A Pastor Talks about the Pressures to Plagiarize

By John Frye

Recently Scot McKnight had an excellent post about pastors plagiarizing. I read the post and followed the comment thread. Many good (and bad) things were pointed out about pastors preaching sermons of other pastors. Almost all thought it was deceptive to preach another pastor’s anecdote or experience or sermon as if it were their own. That is outright lying.

What in the USAmerican evangelical culture would tempt pastors to plagiarize?

The unwise set-up of many pastors’ conferences. I have been a pastor for 40 years now. I’ve attended countless pastors conferences. When well-known, celebrity-status pastors are trotted out to be the main speakers, the message to the home-town pastor in middle Iowa gets the message: I am nothing compared to this guy (or lady). The down home pastor thinks that just maybe he should be adapting (a euphemism for plagiarizing) this “big gun’s” sermons for the benefit of his/her congregation.

The book market for super pastors. Many Christian books by well-known pastors are marketed with built-in sermons that the pastor can preach to get his/her congregation interested in the book. Small group discussions can be spawned around the topics of the books. Yes, this is a way to market books through the local church. Trust me, I know what I am talking about here. The pastor thinks, “If I preach this canned sermon preached to a whole different group of people in another city across America, they will come.”

The ubiquitous presence of Christian radio (and TV and podcasts). So many church attenders are able to hear very capable and charismatic preachers on their favorite Christian radio stations. By contrast, their pastor seems so bland compared to the dynamic, nationally known preachers. Yet, who buried Grandma Smith? Who prayed over the cancer survivor? Who was there at the birth of little Susie? Who did the wedding of Bill and Marta? The pastor thinks I have to compete with Swindoll, (Charles or Andy) Stanley, MacArthur and that cool guy with the British accent. He or she thinks, “I know. I will preach their sermons as my own.”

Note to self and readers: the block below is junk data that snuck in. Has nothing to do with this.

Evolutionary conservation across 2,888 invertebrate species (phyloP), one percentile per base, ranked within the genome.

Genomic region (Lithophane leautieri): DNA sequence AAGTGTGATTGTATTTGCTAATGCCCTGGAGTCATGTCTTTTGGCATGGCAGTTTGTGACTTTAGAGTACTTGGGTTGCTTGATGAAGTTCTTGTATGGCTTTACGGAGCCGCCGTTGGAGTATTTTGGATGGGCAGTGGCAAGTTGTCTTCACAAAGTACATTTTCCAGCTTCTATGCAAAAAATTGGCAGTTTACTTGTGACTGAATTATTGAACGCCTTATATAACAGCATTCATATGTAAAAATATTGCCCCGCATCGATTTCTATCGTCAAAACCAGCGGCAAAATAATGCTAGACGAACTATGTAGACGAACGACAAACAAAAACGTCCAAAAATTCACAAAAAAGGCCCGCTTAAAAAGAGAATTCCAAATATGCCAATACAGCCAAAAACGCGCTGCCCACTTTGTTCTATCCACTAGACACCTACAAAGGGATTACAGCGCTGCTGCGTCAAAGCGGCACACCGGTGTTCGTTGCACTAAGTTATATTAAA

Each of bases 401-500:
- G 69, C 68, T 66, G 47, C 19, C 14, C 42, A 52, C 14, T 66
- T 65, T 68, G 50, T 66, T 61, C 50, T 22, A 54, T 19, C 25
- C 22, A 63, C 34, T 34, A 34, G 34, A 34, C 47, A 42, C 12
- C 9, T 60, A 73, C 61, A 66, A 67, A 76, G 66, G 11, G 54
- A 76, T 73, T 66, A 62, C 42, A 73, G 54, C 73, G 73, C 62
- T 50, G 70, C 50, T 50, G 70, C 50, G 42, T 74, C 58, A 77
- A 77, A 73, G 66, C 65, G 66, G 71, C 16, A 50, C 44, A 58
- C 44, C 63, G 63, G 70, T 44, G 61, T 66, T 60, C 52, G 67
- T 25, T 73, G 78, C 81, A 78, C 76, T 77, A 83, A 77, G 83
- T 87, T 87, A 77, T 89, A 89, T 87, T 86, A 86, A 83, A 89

Isolating the sermon as a thing unto itself. This really bugs me. I do not call communicators of the Bible in megachurches “pastors.” They are not. “My sheep hear my voice. I call them by name. They follow Me.” The sermon in USAmerican mega-churchism has been horribly divorced from relationships. This is not a good thing. Some mega-church pastors are even protected from the riff-raff of the church. They let the lower rungs of church staff deal with the real pastoral issues. There is a spiritual elitism at work here. Sad. Sermons are made not just from Bible texts but from lived and known local stories. We have dis-incarnated the sermon.

Plagiarism is a collapse of faith. This collapse of faith knocks down three dominoes. First, a belief in the Creator God’s ability to grant creative, original thought to the local church pastor (stuck in the cornfields of Iowa). “That big shot pastor is on radio, sometimes on TV, he or she’s got books galore. I’ve got 23 families of farmers. What do I know?” The sin of comparison has sent too many pastors into depression. It has to stop. Stop now. Let the small town pastor meditate through the Book of Ruth. No kings. No priests. No mighty warriors. No prophets. What? An alien, a bitter widow, and a farmer. Second, a collapse in the dignity of the local, local, local church! A collapse in the dignity of the very local church is a collapse of a biblically-informed vision of the church. Life and death, kingdom of God/kingdom of darkness, eternal realities versus temporal “wind-blown chaff.” These issues are just as real in the church of 36 as in the church of 36,000. Who gives a rip about what anyone else thinks or does or preaches? In the judgment the last and the least will be first. That applies to churches, my friends. Third, a collapse of wisdom and discernment. Media-driven comparisons, ability to be known through marketed books or TV exposure, ability to coin a catchy phrase or two are drivel in comparison to that one old widow pouring her life into young mothers in the “hollers” of West Virginia. That faithful, down-home pastor who wouldn’t know N. T. Wright from the Wright brothers, yet who faithfully points people to Jesus and the hope of the Gospel will sip good, cool wine next to Jesus at the marriage supper of the Lamb while big shot, well-known megachurch pastor serves the table. How do I know? Because things are very different in the kingdom of God than they are in the kingdom of USAmerican evangelicalism.

I liked the comment of someone on Scot’s post about plagiarism. He or she stated, “I don’t think I would know how to plagiarize.” Good on you, brother or sister. Preaching other people’s stuff doesn’t change one iota of who you are. This concludes this somewhat testy post.

About Scot McKnight

Scot McKnight is a recognized authority on the New Testament, early Christianity, and the historical Jesus. McKnight, author of more than fifty books, is the Professor of New Testament at Northern Seminary in Lombard, IL.